StanceWorks Daily Grind – The Process of Creation



-February 14, 2020-

StanceWorks Daily Grind – The Process of Creation

Mike Burroughs

The months have flown far too quick. It's been 3 months already since the last Daily Grind post: our recurring inside look at the happenings of the StanceWorks Headquarters and the Protomachine shop. At times, we find ourselves lamenting our busy schedules, as our focus has shifted to keeping customer projects moving in and out of the shop instead of on our own smaller milestones. Nevertheless, though, we've managed to sink a bit of time and money into our own stuff as well, meaning the landscape in the shop changes at an unprecedented pace.

In October of last year, I snagged one of my all-time favorites, a 1999 Hummer H1. It's been a slow burn with a busy schedule, but parts are finally starting to roll in, with a set of Black Rhino Armory wheels just about ready to mount. I'll be rigging up a fitting to retain the H1's Central Tire Inflation System, and once complete, I think the wheels should perfectly imitate the AM General HMMWV military steelies, while stepping me up to 17" for use with a set of Nitto Trail Grapplers. Thanks to the fact that the H1 swallows up enormous wheel and tire packages, I've gone with 40s, and I am thrilled to say the least. They'll fit with only a minor body lift.

Riley has been hard at work with revisions of his own, as well. The famed 8-to-1 header in his 2018 SEMA Trans Am has been mounted to the wall, and in its place lies his latest project in research and refinement. Wanting to further his knowledge and understanding of exhaust design, he spent nearly a month learning the math and dynamics behind header design. Following that, he executed his newfound knowledge, using the Trans Am as a test bed. The result is a somewhat-traditional 4-to-1 header on each side of the engine, although each primary has been sized, sequentially stepped, and kept to specific lengths, down to the 16th of an inch. After a dyno session, the car yielded nearly 100 horsepower more to the wheels, proving the practicality behind his scientific approach to exhaust.

 

Another in-house project was a redesign of the Trans Am's bell-cranks. With a few design refinements in the works for the Trans Am's custom suspension, Riley set out to build a new bellcrank system for improved motion ratios both front and rear. After I laid out the basic geometry in CAD, we passed it on to Nic Foster for the full buildout, and then a finished part was produced by our friends at Nimmo Machine across the street. With the new bellcranks, the Trans Am is nearly ready for its on-track debut.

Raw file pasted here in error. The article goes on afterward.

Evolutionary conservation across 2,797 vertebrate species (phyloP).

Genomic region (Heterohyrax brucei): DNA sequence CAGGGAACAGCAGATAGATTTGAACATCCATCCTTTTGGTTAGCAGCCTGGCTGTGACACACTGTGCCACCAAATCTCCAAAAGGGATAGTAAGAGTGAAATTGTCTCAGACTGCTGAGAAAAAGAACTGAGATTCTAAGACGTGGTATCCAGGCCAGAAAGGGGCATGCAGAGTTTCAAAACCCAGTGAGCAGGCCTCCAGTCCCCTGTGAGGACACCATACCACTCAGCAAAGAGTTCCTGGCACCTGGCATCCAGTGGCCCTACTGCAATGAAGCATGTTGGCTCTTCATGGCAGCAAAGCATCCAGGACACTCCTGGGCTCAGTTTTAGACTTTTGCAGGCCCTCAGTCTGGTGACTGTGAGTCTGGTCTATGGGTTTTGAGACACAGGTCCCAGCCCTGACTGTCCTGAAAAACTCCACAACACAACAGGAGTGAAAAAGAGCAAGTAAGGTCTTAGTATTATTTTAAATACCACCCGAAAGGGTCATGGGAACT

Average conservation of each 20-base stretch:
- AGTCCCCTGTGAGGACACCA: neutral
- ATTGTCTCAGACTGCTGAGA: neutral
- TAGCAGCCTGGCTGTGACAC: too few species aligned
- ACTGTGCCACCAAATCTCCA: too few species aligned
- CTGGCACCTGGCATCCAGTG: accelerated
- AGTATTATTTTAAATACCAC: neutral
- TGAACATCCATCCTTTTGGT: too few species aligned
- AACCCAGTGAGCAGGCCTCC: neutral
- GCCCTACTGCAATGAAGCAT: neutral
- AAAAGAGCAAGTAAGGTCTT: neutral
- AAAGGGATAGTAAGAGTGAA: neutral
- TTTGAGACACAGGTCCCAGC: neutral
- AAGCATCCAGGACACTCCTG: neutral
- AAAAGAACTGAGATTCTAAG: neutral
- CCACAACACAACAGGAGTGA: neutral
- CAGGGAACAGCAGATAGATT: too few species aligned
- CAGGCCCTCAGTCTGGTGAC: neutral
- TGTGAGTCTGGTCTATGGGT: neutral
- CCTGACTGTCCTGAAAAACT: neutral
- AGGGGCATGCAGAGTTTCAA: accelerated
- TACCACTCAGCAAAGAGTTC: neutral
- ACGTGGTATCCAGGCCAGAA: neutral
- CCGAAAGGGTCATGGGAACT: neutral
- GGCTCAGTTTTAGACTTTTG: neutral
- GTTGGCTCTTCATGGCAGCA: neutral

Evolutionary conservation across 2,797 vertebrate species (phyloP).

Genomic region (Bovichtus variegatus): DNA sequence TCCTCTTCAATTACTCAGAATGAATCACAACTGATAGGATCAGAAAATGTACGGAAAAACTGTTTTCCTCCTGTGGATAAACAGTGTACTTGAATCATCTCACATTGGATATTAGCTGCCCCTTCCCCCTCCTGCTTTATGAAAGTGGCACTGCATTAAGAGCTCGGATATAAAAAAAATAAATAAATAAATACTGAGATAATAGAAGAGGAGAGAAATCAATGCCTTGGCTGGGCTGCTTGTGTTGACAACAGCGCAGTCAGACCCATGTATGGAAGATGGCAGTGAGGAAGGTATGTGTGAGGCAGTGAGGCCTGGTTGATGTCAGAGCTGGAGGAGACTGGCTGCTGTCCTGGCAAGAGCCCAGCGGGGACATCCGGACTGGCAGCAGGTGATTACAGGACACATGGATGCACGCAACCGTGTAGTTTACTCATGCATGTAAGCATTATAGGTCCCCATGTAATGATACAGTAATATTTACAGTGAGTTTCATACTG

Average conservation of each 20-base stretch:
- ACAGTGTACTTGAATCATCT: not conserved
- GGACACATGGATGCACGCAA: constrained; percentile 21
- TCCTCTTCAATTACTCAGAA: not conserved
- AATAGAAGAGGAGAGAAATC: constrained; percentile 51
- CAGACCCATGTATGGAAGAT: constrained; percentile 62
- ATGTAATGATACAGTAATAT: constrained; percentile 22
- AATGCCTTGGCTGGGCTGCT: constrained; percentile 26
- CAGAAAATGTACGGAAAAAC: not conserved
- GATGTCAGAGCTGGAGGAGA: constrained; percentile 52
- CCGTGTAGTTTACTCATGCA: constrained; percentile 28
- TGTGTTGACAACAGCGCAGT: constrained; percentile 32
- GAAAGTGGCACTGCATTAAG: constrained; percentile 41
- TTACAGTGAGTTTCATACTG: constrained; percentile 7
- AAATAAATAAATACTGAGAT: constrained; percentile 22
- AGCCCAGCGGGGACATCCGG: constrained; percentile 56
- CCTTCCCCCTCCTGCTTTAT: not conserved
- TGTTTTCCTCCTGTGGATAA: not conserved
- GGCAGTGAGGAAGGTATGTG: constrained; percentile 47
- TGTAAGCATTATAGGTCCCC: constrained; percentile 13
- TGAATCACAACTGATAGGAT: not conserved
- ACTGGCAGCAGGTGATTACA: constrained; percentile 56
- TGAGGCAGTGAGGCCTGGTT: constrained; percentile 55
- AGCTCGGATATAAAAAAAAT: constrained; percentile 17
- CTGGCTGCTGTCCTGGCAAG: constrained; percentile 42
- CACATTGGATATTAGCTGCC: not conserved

"On-Track" has been a common theme on the Protomachine side of the equation too, with most of our custom projects sharing roots in racing and motorsports. One of the most recent cars to pass through the shop was an authentic Spoon Sports Honda Euro R, originally built in Japan and shipped over for the 25 Hours of Thunderhill. We were enlisted to build out a new chassis-mount spoiler system, suitable for any racing and downforce demands. Custom aluminum uprights, steel baseplates, and an aluminum cross brace make this buildout a perfect solution.

We've got a C7 Z06 in the shop as well, which just received a similar treatment: a custom chassis-mount swan neck spoiler, along with custom mounted and plumbed coolers for the transmission, differential, charge-air system, and engine oil. As a prepped track car, it's just about ready to put its improvements to the test.

Chassis work has been a big one too. BMWs are a common theme around here (surprise, surprise!), with several having come and gone as of late: An E46 M3 half-cage with subframe tie-ins, an E36 with a similar treatment, and an E36 built to comply for door-to-door NASA racing.

And last but not least, our current project: a full turbo buildout for longtime StanceWorks friend, Jason Whipple of Rotiform Wheels. His MK1 Scirocco is getting the full treatment, with hot and cold-side plumbing, and some extras along the way. The lineup continues too, with a slew of machines waiting for their turn under the knife. Not to mention, it was in October that we announced we've got a big build of our own. For that one, though, you'll have to wait until we're ready to tease it. Maybe in the next one? Until then, back to the daily grind.


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